As Downing lined up in defence in the Europa League in October, amid rumours of him being available for transfer in January, few would have thought the former Aston Villa man would win a regular spot back in his preferred role.
Fast-forward to March, though, and Downing is as guaranteed a starting role as anybody else in the squad not named Gerrard or Suarez.
His consistency has improved immeasurably, he contributes greatly not just to Liverpool's on-the-ball activity but also their tactical alignment, and he provides width at the right times, while also allowing Glen Johnson space to operate in effectively.
An increase in his end product is the most impressive improvement, though, with goals and assists flowing far more freely over the past few months.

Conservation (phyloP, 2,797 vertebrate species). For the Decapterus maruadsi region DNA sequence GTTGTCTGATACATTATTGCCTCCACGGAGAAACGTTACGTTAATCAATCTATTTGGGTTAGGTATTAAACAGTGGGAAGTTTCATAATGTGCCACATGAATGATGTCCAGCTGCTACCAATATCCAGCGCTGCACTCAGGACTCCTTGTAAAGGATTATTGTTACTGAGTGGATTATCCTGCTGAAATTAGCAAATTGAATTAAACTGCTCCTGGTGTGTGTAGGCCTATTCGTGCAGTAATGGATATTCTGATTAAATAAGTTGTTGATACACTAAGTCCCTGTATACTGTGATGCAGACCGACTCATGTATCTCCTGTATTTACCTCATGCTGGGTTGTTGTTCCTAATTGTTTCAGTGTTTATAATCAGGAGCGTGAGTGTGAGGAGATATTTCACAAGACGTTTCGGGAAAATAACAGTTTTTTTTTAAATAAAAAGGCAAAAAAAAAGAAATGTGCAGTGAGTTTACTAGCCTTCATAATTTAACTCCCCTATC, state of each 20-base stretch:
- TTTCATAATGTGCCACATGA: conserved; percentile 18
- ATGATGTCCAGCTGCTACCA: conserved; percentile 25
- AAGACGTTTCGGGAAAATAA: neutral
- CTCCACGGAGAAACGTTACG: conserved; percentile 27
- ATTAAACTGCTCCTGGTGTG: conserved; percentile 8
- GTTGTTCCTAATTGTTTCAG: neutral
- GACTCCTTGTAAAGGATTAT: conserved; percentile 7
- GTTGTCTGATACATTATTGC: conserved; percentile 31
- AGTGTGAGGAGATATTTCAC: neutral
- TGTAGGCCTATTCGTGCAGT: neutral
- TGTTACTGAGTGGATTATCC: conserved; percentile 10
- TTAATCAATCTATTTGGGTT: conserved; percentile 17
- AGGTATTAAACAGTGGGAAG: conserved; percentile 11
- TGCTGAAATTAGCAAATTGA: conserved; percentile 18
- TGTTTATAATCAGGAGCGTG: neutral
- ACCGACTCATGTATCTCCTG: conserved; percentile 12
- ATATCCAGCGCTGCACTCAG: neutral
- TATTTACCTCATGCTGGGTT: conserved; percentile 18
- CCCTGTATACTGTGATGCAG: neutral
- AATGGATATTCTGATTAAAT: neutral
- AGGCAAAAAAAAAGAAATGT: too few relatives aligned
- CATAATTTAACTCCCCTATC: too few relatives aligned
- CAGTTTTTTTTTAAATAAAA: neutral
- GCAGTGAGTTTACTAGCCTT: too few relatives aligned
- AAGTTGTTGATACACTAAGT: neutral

Jordan Henderson: 34 games, three goals. Central midfield; attacking midfield left/centre.
Another who has had spells out of the team, Jordan Henderson has, over the last five months, really shown why he should be regarded as an important part of the Liverpool team.
He doesn't always make the starting XI for five or six games in a row, but Henderson brings a mixture of aggression, pressure off the ball, stamina and technical ability that make him a valuable commodity either off the bench or picked to start specific games.
Henderson will rarely disappoint this season, having found his confidence and form, and he contributes significantly to the attacking phases of play.
He has also operated in five different positions this season, including right-back and left forward. His attitude and mental strength to work his way back into the team should be applauded, and fans should realise that all teams need a player like Henderson.